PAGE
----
The awards were launched earlier this year to celebrate innovative approaches to teaching, and significant efforts taken by colleagues to further improve students' educational experiences.
The five winners spanned a wide range of activities from outreach and community engagement to undergraduate teaching and doctorial training. They also reflected the breadth of Oxford’s educational offer – including computer science, medicine, classics and academic collections.
The entries were judged by a panel made up of senior academics and chaired by Professor Martin Williams, Pro-Vice-Chancellor (Education). The winners are listed below along with the lead on each project. There were a large number of colleagues involved in each of these initiatives – and a full list of individuals can be found on the awards website.
An Introduction to Computer Programming for Life Scientists
A course that gives life-science students an understanding of computer programming, the judges were impressed with the way that it broadened students' horizons and with the positive impacts on their studies.
Led by Dr Eoin Malins, IT Manager, Doctoral Training Centre
Classics in Communities
Promotes and encourages the teaching of Latin and Ancient Greek at primary and early secondary level in UK state schools. The panel commended this initiative for its positive impact and impressive collaboration between University colleagues and teachers in schools.
Led by Dr Arlene Holmes-Henderson, Research Fellow in Classics Education, Faculty of Classics
SmashMedicine and SmashInitiative
An evidence-based educational technology platform that aims to enhance the student experience by making learning fun. The judges commended the ambitious, international project, saying it has immense potential for extension across other knowledge-intensive subjects, such as engineering.
Led by Dr Benjamin Harris, Lecturer in Biochemistry and Medical Sciences, St Anne’s College
The Design, Implementation and Evaluation of a Truly Integrated Chemistry Practical Course for Undergraduates – the first in the World?
The three traditional branches of chemistry (inorganic, organic and physical) have generally been taught independently of each other. The team created a practical programme to strengthen the links between the branches, so that students experience multiple approaches to solving a particular problem. The panel were impressed by the originality of this course which has clear impact upon students’ learning and considerable potential to inform lab teaching in related disciplines.
Led by Dr Malcolm Stewart, Director of Teaching Laboratories, Department of Chemistry and Lecturer at St Hugh's College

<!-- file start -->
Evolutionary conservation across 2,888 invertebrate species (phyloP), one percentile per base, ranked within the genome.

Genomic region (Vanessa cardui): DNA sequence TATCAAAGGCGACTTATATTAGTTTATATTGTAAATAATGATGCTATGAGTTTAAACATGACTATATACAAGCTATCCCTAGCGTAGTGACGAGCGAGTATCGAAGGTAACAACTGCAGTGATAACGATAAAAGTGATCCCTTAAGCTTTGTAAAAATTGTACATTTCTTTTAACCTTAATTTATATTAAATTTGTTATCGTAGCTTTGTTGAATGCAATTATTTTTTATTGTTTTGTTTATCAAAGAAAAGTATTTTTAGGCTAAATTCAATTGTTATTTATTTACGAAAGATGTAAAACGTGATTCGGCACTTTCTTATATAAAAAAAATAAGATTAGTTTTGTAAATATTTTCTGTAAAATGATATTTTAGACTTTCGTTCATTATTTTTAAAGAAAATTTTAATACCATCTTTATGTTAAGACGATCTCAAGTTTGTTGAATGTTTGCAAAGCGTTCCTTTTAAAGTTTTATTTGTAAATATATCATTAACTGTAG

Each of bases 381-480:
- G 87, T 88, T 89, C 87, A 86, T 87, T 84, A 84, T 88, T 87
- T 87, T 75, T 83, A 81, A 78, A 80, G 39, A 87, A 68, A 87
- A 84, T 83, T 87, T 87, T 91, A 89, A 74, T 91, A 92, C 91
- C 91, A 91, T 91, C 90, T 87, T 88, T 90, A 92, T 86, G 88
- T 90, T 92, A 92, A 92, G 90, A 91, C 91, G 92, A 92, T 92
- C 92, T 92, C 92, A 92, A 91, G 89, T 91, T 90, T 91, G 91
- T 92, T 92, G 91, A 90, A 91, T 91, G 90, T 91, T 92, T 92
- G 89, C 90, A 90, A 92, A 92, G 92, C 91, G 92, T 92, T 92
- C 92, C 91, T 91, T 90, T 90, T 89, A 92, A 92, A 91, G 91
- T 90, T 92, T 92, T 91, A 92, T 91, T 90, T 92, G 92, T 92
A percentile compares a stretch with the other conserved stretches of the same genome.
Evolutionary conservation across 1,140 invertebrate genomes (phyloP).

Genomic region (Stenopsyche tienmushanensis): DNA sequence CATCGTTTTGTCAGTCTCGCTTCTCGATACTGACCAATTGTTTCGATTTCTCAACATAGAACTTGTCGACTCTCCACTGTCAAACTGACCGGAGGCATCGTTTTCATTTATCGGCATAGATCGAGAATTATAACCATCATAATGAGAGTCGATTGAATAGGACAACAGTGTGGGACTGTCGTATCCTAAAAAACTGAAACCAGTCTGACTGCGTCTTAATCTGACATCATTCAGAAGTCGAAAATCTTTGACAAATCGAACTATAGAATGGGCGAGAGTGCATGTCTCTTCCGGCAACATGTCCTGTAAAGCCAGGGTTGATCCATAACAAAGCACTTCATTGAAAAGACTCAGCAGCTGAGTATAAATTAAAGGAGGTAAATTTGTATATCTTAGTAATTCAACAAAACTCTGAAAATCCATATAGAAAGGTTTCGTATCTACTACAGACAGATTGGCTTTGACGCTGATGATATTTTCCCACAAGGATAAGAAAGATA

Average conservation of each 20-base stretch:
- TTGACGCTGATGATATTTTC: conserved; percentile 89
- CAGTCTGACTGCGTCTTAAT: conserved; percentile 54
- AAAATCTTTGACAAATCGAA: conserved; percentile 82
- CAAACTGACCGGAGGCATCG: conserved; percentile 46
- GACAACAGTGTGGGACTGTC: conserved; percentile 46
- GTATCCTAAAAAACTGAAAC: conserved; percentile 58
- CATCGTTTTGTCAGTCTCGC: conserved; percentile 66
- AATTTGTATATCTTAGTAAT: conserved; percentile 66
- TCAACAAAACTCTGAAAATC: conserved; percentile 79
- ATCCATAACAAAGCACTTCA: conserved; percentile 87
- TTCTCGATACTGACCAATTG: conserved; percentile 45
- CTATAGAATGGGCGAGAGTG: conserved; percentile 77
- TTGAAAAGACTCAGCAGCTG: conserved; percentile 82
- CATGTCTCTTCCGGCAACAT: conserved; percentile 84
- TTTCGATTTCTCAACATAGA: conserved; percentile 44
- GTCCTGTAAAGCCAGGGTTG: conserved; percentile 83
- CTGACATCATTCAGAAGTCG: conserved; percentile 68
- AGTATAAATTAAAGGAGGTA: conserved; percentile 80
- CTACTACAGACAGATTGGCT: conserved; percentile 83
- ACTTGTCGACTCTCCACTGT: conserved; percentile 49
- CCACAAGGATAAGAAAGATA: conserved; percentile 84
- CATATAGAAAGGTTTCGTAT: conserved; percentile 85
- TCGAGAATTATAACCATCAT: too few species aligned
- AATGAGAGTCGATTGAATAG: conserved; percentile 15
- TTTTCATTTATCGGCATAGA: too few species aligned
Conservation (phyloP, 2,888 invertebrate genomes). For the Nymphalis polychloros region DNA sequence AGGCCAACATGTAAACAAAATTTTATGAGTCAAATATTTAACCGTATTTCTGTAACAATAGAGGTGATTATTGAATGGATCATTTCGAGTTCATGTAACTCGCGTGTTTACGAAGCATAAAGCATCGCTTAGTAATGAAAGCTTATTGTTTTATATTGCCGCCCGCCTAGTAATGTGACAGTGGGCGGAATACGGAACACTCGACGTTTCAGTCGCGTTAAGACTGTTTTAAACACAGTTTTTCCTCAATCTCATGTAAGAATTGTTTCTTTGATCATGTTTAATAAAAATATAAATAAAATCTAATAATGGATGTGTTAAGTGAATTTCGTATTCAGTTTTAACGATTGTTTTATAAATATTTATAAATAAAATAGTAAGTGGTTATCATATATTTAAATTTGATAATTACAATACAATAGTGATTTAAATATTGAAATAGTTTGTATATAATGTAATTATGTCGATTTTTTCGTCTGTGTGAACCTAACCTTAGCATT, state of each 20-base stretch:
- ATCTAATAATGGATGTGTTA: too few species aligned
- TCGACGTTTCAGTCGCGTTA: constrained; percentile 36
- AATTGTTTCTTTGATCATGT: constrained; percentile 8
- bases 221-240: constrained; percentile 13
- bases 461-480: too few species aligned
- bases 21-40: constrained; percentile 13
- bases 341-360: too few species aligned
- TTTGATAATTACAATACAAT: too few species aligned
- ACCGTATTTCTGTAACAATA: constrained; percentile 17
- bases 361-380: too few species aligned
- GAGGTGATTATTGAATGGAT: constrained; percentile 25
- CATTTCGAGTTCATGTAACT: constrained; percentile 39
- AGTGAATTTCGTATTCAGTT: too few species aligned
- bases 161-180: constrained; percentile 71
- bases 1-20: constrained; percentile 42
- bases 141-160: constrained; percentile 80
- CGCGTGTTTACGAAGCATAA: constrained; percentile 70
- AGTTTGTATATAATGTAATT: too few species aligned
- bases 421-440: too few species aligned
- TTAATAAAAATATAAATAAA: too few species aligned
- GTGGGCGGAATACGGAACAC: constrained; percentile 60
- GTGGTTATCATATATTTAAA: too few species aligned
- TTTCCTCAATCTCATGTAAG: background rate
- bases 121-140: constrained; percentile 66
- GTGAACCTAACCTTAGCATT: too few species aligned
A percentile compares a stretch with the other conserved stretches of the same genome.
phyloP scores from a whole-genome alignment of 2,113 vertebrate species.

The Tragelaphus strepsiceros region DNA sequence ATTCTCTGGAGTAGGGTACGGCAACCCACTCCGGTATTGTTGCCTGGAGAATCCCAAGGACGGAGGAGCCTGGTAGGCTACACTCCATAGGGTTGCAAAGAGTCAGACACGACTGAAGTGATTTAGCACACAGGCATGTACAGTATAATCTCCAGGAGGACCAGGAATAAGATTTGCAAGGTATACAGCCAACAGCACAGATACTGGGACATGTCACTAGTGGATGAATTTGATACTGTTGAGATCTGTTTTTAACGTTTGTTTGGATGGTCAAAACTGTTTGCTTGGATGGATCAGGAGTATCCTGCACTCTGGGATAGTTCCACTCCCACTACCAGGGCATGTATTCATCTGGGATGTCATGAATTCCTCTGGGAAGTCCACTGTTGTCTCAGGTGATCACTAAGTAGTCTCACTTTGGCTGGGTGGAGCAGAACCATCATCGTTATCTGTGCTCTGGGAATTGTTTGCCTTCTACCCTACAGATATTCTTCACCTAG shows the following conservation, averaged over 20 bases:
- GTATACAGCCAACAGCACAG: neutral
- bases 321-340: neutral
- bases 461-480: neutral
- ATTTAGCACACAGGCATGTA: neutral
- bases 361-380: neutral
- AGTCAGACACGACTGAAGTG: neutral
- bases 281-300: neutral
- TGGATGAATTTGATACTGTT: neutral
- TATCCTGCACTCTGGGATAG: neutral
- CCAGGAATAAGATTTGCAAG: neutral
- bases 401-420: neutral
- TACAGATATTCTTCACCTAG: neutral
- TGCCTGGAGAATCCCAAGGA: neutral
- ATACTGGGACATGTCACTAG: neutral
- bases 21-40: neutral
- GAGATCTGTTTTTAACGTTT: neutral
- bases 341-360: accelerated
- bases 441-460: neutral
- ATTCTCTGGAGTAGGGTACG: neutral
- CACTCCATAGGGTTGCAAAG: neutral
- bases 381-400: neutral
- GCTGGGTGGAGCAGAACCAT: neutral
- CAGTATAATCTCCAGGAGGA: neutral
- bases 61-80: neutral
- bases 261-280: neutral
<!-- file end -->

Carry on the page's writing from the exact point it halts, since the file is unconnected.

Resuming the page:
Voices in the Gallery
Voices in the Gallery is a joint project with students from Oxford Spires Academy and the Ashmoleon Museum to explore new ways to share a range of voices and viewpoints about objects in the Ancient Near East. The resulting films explore how ancient objects have different meanings which resonate across time and place. The panel was impressed by the high quality outputs and the powerful use of learners and staff as co-creators, genuinely changing the way the museum’s objects are exhibited.
Led by Clare Cory, Learning Officer: Secondary & Young People, Ashmolean Museum
The winners of PGCert Prize were also announced today. The prizes are awarded to participants of the Postgraduate Certificate in Teaching and Learning in Higher Education (PGCert) – a one-year, part-time programme for academic, teaching and research staff currently teaching at Oxford. Awards are issues to the participant in each cohort scoring the highest grade in their teaching portfolio. This year they are:
- Dr Gemma Tidman, Supernumerary Teaching Fellow in French, St John's College
- Dr Vicky Neale, Whitehead Lecturer at Oxford's Mathematical Institute and Supernumerary Fellow at Balliol College
- Dr Lisa Mullen, Teaching Associate in Modern and Contemporary Literature and Film, now at the University of Cambridge
Professor Martin Williams said: 'It has been my great privilege to witness the work colleagues across Oxford are doing to push the boundaries of education. In my role, I see first-hand the positive impact that high quality educational initiatives have on our students, and I am pleased to be able to shine a light on the significant contributions to educational innovation and enhancement that these award-winners bring to the University.'
Professor Louise Richardson, Vice-Chancellor, added: 'The University is recognised across the world for having the highest standards of education. This is thanks to the commitment of everyone involved in teaching and learning, and the dedication of countless colleagues who devote their time and energy to dynamic initiatives such as those recognised in these awards. I would like to congratulate everyone who has been involved in the successful projects on their contribution to furthering our academic mission.'
To find out more about the winners of the awards, please visit the Centre for Teaching and Learning website.